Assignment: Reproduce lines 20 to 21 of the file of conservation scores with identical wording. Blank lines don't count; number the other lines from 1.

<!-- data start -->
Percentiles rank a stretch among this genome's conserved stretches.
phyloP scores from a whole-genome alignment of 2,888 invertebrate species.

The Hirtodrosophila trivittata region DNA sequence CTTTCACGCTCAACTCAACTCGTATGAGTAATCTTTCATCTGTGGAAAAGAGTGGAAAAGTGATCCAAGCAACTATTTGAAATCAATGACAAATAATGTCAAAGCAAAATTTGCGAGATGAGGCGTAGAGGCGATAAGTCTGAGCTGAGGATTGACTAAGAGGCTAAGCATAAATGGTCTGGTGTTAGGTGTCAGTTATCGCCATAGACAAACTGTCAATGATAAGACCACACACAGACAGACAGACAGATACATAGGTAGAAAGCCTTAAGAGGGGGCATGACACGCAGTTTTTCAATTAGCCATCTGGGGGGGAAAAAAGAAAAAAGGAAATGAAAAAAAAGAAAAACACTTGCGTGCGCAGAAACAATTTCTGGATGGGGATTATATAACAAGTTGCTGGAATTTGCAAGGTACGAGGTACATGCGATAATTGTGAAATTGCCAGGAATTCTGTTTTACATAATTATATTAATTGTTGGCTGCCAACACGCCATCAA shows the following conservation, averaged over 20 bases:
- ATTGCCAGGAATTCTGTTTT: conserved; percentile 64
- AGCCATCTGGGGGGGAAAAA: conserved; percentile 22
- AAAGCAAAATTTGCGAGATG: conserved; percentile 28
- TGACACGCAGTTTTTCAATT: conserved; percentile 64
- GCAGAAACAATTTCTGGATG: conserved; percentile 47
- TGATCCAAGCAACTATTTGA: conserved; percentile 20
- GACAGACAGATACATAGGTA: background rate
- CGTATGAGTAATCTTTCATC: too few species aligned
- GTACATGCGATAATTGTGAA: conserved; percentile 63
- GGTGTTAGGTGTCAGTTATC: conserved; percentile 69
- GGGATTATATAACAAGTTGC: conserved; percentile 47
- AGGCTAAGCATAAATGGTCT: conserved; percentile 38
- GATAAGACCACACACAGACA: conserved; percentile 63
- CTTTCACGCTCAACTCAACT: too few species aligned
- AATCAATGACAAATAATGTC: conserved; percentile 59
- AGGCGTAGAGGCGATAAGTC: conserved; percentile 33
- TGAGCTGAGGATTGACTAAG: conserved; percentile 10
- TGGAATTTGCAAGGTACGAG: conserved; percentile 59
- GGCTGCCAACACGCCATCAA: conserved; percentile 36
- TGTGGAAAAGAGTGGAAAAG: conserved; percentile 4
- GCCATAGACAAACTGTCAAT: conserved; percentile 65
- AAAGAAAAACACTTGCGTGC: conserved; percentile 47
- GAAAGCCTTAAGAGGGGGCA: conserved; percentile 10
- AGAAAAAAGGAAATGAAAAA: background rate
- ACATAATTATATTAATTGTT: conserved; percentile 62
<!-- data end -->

- TGAGCTGAGGATTGACTAAG: conserved; percentile 10
- TGGAATTTGCAAGGTACGAG: conserved; percentile 59